When presented with the data, Director of Facilities George Schaab generously agreed to purchase 50 LED bulbs (equivalent to 60-watt incandescent bulbs, but only using 9 watts) from the Team.  Before winter break, the team installed the bulbs, replacing many old-fashioned, grossly inefficient incandescent lights. The team calculated that the school will save $400 a year in energy costs, thus repaying the cost of the bulbs in a little over two years, while cutting energy use and pollution. Added bonus: the bulbs will last 20 years.

Did you know?

  • Up to 98 % of the energy in an incandescent bulb is wasted as heat
  • LEDs last 40 times longer than incandescent bulbs and use one-tenth the energy
  • If a typical family replaced all their incandescent bulbs with LEDs, they would save $5,000 ($200 a year) in energy costs during the 20-year life-expectancy of the LED bulbs (used 6 hours a day).

Clearly, even Thomas Edison would buy LEDs

LED robotics

The team prepares to blitz the Main Building with the new LEDs.

LED 1 EpplerTeacher Kevin Eppler is thrilled with the new LED bulb in his Dean’s Office lamp!

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Westtown Named a Green Ribbon School by the U.S. Department of Education


It’s official: Westtown now has a beautiful Green Ribbon School plaque to hang in Central. This week, Head of School John Baird, Director of Gift Planning Meghan Sayer, and I had the pleasure of accepting this award on behalf of the whole school from the U.S. Department of Education in Washington D.C. Westtown was one of 54 public and 10 independent schools to be selected, and the only independent school in the state of Pennsylvania. In a rigorous evaluation process, States’ nominees to the US Department of Education were assessed by several dozen reviewers from four federal agencies: The U.S. Department of Education, the U.S. Department of Energy, the U.S. Forest Service, and the EPA (Environmental Protection Agency). It was inspiring to be among educational innovators from a vibrant mix of rural, urban, elementary, middle, and high schools from throughout the country. Continue reading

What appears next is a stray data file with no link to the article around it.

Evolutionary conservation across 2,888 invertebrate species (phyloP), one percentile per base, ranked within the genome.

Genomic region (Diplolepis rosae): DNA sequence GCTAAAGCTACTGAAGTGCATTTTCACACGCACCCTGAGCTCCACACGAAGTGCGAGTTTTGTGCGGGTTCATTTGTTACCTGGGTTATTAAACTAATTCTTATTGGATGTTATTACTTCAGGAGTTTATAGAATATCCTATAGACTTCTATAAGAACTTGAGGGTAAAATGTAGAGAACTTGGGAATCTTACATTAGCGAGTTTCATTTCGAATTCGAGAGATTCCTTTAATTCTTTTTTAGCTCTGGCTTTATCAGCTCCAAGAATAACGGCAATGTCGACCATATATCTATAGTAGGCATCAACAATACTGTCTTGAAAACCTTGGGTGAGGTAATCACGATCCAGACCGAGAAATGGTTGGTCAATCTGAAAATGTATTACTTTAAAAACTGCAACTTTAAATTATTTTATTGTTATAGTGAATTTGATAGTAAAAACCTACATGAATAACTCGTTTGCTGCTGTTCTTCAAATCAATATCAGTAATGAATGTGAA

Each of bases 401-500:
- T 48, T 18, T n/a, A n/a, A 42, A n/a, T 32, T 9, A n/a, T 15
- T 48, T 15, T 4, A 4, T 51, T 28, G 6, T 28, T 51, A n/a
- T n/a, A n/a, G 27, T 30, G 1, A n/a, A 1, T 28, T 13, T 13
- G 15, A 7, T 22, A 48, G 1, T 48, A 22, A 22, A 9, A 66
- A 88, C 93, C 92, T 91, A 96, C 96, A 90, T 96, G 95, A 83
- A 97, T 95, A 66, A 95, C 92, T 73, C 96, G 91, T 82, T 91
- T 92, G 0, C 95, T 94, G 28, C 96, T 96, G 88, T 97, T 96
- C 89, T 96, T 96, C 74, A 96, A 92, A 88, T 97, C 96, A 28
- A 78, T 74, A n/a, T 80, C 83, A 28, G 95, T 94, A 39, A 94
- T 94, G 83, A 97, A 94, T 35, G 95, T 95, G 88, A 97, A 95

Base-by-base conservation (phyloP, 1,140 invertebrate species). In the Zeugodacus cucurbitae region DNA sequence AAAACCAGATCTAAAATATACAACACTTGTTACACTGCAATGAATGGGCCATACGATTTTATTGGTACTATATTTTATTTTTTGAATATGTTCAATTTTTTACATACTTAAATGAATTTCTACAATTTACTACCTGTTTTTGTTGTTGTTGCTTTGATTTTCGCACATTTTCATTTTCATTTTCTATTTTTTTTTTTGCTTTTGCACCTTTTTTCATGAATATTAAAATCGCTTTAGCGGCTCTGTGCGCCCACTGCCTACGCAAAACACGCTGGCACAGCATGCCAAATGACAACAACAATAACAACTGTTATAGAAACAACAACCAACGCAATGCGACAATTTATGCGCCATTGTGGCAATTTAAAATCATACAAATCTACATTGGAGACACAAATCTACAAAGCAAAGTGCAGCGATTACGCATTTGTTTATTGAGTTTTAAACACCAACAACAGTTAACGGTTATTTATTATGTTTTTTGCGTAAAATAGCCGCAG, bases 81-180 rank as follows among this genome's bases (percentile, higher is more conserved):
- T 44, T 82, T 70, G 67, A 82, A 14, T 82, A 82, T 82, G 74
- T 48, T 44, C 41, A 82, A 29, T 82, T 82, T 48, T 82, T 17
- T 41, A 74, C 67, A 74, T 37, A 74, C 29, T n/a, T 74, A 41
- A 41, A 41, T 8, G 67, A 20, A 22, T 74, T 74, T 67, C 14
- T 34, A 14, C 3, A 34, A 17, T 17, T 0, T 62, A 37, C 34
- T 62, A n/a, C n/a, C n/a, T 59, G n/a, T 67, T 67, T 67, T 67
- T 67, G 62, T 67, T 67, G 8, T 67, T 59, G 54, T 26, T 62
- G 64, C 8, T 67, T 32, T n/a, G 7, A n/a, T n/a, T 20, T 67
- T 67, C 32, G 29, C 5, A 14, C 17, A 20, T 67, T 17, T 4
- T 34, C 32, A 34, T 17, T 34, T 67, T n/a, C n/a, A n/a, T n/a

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2013 Earth Day Celebration a Rousing Success

earthday (18) earthday (25)

Over 300 Middle and Lower School students and faculty members, supported by the grounds crew, accomplished an astonishing amount of campus stewardship on Friday afternoon, April 26th, to celebrate Earth Day. In only an hour and a half we collectively:

  • planted 45 native hickory, white, and black oak whips (baby trees) in deer-proof cages in lake road woods
  • planted 1 large native Shadbush Serviceberry by the Middle School herb garden
  • planted 2 large native Autumn Brilliance Serviceberries and 3 native Winterberries in Lower School habitat garden
  • planted 3 large crab apples by Athletic Center parking lot
  • planted 2 large native red oaks by tennis courts
  • cleaned out the Lower School habitat garden, medicine wheel garden, and vegetable beds
  • cleared beds and planted more native flowering perennials by Middle School
  • cleared beds and planted new herbs in the herb garden
  • planted several flats of flowers and vegetables at the mini-farm
  • planted onions at Pete’s Farm
  • pulled out invasive cattails and multi-flora rose by the tennis courts and invasive Pachysandra from the lake road woods
  • dredged the frog pond

Many Lower School groups also took photos, rubbings, did scavenger hunts and spent time outside enjoying nature.

earthday (17) earthday (12)